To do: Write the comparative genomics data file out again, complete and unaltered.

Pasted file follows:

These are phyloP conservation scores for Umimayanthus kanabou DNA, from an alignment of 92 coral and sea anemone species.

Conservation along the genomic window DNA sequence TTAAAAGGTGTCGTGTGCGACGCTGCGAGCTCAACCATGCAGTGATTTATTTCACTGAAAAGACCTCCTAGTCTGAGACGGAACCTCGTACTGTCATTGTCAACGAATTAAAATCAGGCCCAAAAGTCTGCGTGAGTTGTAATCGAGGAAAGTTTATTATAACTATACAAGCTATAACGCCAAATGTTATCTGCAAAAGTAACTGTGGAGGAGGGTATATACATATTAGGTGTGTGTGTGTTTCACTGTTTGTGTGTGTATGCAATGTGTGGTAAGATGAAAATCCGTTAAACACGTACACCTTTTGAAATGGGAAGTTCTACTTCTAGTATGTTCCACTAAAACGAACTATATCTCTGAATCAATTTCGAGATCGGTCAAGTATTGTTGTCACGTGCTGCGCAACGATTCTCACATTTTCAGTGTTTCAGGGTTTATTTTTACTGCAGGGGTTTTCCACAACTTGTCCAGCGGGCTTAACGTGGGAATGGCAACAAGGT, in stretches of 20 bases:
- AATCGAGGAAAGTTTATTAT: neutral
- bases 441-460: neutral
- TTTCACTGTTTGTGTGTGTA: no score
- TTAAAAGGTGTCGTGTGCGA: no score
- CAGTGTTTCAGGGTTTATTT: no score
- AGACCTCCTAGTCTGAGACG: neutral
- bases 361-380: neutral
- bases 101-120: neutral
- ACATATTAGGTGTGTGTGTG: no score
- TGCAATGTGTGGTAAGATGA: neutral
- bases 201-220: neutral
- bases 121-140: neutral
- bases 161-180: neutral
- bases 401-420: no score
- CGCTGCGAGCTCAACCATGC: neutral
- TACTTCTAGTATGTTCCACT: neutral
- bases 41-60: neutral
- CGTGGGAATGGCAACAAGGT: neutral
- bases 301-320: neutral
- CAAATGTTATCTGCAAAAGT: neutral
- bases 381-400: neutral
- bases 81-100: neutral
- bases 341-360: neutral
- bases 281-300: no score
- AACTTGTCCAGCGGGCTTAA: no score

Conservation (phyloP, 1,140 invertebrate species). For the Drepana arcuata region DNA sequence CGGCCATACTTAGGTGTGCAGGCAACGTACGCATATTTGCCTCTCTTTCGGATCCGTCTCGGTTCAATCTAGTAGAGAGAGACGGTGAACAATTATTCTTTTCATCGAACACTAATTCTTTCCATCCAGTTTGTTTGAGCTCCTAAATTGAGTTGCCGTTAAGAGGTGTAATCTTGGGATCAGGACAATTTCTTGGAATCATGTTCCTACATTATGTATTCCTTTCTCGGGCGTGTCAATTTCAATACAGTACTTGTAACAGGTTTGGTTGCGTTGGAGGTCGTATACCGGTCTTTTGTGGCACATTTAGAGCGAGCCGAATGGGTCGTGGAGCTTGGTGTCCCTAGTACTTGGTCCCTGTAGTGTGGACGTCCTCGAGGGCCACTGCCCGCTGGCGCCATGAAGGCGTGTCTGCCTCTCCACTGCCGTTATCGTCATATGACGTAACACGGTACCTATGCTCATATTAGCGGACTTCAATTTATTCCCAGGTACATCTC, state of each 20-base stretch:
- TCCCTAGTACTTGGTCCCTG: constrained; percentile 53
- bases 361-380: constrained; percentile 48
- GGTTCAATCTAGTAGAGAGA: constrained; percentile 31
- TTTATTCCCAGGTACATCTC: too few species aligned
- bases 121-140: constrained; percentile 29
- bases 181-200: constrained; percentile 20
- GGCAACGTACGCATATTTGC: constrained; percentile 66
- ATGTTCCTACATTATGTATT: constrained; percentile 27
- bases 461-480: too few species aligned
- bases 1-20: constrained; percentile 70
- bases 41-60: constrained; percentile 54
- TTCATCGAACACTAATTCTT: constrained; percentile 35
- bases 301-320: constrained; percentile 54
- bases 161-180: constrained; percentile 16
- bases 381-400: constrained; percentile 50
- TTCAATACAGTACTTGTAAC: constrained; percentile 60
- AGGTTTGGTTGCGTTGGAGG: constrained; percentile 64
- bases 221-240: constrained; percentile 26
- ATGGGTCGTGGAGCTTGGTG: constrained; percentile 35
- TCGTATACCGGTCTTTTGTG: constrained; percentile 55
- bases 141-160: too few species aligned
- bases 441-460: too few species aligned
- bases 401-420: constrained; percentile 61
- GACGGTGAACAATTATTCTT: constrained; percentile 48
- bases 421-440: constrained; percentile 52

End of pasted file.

These are phyloP conservation scores for Umimayanthus kanabou DNA, from an alignment of 92 coral and sea anemone species.

Conservation along the genomic window DNA sequence TTAAAAGGTGTCGTGTGCGACGCTGCGAGCTCAACCATGCAGTGATTTATTTCACTGAAAAGACCTCCTAGTCTGAGACGGAACCTCGTACTGTCATTGTCAACGAATTAAAATCAGGCCCAAAAGTCTGCGTGAGTTGTAATCGAGGAAAGTTTATTATAACTATACAAGCTATAACGCCAAATGTTATCTGCAAAAGTAACTGTGGAGGAGGGTATATACATATTAGGTGTGTGTGTGTTTCACTGTTTGTGTGTGTATGCAATGTGTGGTAAGATGAAAATCCGTTAAACACGTACACCTTTTGAAATGGGAAGTTCTACTTCTAGTATGTTCCACTAAAACGAACTATATCTCTGAATCAATTTCGAGATCGGTCAAGTATTGTTGTCACGTGCTGCGCAACGATTCTCACATTTTCAGTGTTTCAGGGTTTATTTTTACTGCAGGGGTTTTCCACAACTTGTCCAGCGGGCTTAACGTGGGAATGGCAACAAGGT, in stretches of 20 bases:
- AATCGAGGAAAGTTTATTAT: neutral
- bases 441-460: neutral
- TTTCACTGTTTGTGTGTGTA: no score
- TTAAAAGGTGTCGTGTGCGA: no score
- CAGTGTTTCAGGGTTTATTT: no score
- AGACCTCCTAGTCTGAGACG: neutral
- bases 361-380: neutral
- bases 101-120: neutral
- ACATATTAGGTGTGTGTGTG: no score
- TGCAATGTGTGGTAAGATGA: neutral
- bases 201-220: neutral
- bases 121-140: neutral
- bases 161-180: neutral
- bases 401-420: no score
- CGCTGCGAGCTCAACCATGC: neutral
- TACTTCTAGTATGTTCCACT: neutral
- bases 41-60: neutral
- CGTGGGAATGGCAACAAGGT: neutral
- bases 301-320: neutral
- CAAATGTTATCTGCAAAAGT: neutral
- bases 381-400: neutral
- bases 81-100: neutral
- bases 341-360: neutral
- bases 281-300: no score
- AACTTGTCCAGCGGGCTTAA: no score

Conservation (phyloP, 1,140 invertebrate species). For the Drepana arcuata region DNA sequence CGGCCATACTTAGGTGTGCAGGCAACGTACGCATATTTGCCTCTCTTTCGGATCCGTCTCGGTTCAATCTAGTAGAGAGAGACGGTGAACAATTATTCTTTTCATCGAACACTAATTCTTTCCATCCAGTTTGTTTGAGCTCCTAAATTGAGTTGCCGTTAAGAGGTGTAATCTTGGGATCAGGACAATTTCTTGGAATCATGTTCCTACATTATGTATTCCTTTCTCGGGCGTGTCAATTTCAATACAGTACTTGTAACAGGTTTGGTTGCGTTGGAGGTCGTATACCGGTCTTTTGTGGCACATTTAGAGCGAGCCGAATGGGTCGTGGAGCTTGGTGTCCCTAGTACTTGGTCCCTGTAGTGTGGACGTCCTCGAGGGCCACTGCCCGCTGGCGCCATGAAGGCGTGTCTGCCTCTCCACTGCCGTTATCGTCATATGACGTAACACGGTACCTATGCTCATATTAGCGGACTTCAATTTATTCCCAGGTACATCTC, state of each 20-base stretch:
- TCCCTAGTACTTGGTCCCTG: constrained; percentile 53
- bases 361-380: constrained; percentile 48
- GGTTCAATCTAGTAGAGAGA: constrained; percentile 31
- TTTATTCCCAGGTACATCTC: too few species aligned
- bases 121-140: constrained; percentile 29
- bases 181-200: constrained; percentile 20
- GGCAACGTACGCATATTTGC: constrained; percentile 66
- ATGTTCCTACATTATGTATT: constrained; percentile 27
- bases 461-480: too few species aligned
- bases 1-20: constrained; percentile 70
- bases 41-60: constrained; percentile 54
- TTCATCGAACACTAATTCTT: constrained; percentile 35
- bases 301-320: constrained; percentile 54
- bases 161-180: constrained; percentile 16
- bases 381-400: constrained; percentile 50
- TTCAATACAGTACTTGTAAC: constrained; percentile 60
- AGGTTTGGTTGCGTTGGAGG: constrained; percentile 64
- bases 221-240: constrained; percentile 26
- ATGGGTCGTGGAGCTTGGTG: constrained; percentile 35
- TCGTATACCGGTCTTTTGTG: constrained; percentile 55
- bases 141-160: too few species aligned
- bases 441-460: too few species aligned
- bases 401-420: constrained; percentile 61
- GACGGTGAACAATTATTCTT: constrained; percentile 48
- bases 421-440: constrained; percentile 52